There are a number of ways that identity theft can lead to a bankruptcy being listed on your credit report. One possibility is that someone facing foreclosure or the repossession of property (e.g., cars, boats or fine art) listed you as having ownership interest in the items at risk of being lost and then declared bankruptcy in your name. The court would have to halt repossession or foreclosure proceedings in order to track you down and verify your information, giving the identity thief ample time to hide the property in question.
Identity thieves have also been known to open credit accounts using stolen personal information, rack up significant debts that they never plan to repay, and file for bankruptcy in the victim’s name before skipping town. The red tape inherent to the bankruptcy process again buys the thief time, perhaps even providing the opportunity to perpetrate a similar crime elsewhere.
Regardless of exactly how this suspicious bankruptcy came to be listed on your credit report, it is a serious matter that demands your immediate attention and perhaps even the advice of an attorney. Here’s what you need to do:
- Contact Your Local U.S. Trustee & FBI Field Office: The U.S. Trustees Program is a division of the Department of Justice that oversees the bankruptcy process in most states throughout the country. Those who suspect bankruptcy-related fraud are instructed to notify the U.S. Trustees Program via email, but calling the U.S. Trustee that represents your area is a good idea as well. Ask for as much information you can get about the bankruptcy case and clearly explain why you believe your involvement is evidence of identity theft. Make sure to get the name and direct phone number of whomever you talk to, and ask for advice about the best way to proceed.
The U.S. Trustees Program is supposed to pass along allegations of bankruptcy crime to the Federal Bureau of Investigations, but you don’t necessarily want to count on bureaucracy at this point. So give your local field office a call and schedule a time to report the theft. Any documentation you can provide (e.g., proof of identity and financial records) will help the investigation.
- Review All Three Major Credit Reports: You already have your TransUnion credit report from WalletHub, and while Experian and Equifax credit reports contain largely the same information, there are some differences in terms of their data sources and the financial institutions that use them. Seeing how, and if, this bankruptcy is listed on your other reports may provide additional context about whether it’s fraudulent. This will also give you the opportunity to thoroughly review each of your files for other suspicious listings.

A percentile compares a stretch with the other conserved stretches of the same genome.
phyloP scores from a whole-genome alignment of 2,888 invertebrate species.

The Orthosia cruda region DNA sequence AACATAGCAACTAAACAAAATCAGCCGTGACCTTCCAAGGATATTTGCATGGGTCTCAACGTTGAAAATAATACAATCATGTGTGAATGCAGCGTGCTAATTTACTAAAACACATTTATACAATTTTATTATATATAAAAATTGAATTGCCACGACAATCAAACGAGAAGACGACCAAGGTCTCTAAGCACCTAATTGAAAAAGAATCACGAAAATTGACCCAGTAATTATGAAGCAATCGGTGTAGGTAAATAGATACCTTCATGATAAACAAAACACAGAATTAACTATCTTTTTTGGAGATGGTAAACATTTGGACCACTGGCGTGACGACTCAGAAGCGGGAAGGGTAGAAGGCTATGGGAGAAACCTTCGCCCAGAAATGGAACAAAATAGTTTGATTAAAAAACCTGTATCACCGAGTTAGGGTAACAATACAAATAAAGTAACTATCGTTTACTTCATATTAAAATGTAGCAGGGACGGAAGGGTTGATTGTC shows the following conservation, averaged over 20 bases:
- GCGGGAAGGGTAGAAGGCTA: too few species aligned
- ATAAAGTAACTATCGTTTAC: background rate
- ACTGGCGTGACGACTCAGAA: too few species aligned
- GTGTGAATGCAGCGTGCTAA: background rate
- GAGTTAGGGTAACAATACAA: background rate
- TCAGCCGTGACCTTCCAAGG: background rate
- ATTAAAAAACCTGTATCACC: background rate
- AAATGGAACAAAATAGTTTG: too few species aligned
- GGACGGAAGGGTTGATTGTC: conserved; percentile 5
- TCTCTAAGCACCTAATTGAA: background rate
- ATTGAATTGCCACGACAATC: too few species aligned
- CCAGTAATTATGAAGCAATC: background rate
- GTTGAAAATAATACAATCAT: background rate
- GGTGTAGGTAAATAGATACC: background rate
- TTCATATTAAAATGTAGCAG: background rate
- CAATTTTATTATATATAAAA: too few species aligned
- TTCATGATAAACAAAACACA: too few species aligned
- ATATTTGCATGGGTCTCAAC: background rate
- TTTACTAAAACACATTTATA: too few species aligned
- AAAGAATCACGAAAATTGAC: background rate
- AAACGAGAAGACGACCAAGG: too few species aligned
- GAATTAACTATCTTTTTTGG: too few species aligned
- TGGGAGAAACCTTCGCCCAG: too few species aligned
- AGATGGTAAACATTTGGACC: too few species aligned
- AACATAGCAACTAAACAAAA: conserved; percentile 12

You’re entitled to a free copy of each of your major credit reports every 12 months through the government-sponsored website AnnualCreditReport.com. If you have been turned down for credit in the past 60 days, you also have the right to a free copy of the credit report the lender used to make its decision.
- File An Identity Theft Complaint With The FTC: You can file a formal identity theft complaint with the Federal Trade Commission through its online complaint form. Make sure to include copies of any materials sent to you by the U.S. Trustee’s Office or FBI as well as other supporting documents.
Once you have submitted your complaint, the FTC will generate an Identity Theft Affidavit. It is very important that you save and print this document, as it can only be viewed once through the online system.
- File A Report With Your Local Police Department: Bring a government-issued ID, proof of your address (e.g., a mortgage or utility bill) and any additional documentation you have concerning the suspicious bankruptcy to your local police station, and ask to file a report of identity theft.
Keep in mind that taking this step is primarily a procedural milestone – as opposed to the beginning of an active investigation by local law enforcement – but it’s nevertheless essential. Your police report and FTC affidavit together comprise your Identity Theft Report, which will aid additional investigations into your case and can be submitted to the credit bureaus to support requests for the removal of inaccurate notations related to the bankruptcy.
- Consult An Attorney: Bankruptcy is a very serious matter that can result in significant credit score damage, an assortment of related costs and significant disruption to your financial life. As such, if the steps referenced above do not resolve the situation, it’s best to consult an attorney who specializes in bankruptcy fraud. At the very least, you should be able to get a free initial consultation, during which you can ask important questions and seek advice for how to proceed.
Hopefully, taking these steps will enable you to get to the bottom of the suspicious bankruptcy and minimize the related financial repercussions. The key is to have the bankruptcy removed from the public record. Once that’s accomplished, you can dispute the notation on your credit report with TransUnion, Experian, and Equifax. Finally, you may also want to take a few additional measures to shore up the security of your personal information and prevent future identity theft incidents.
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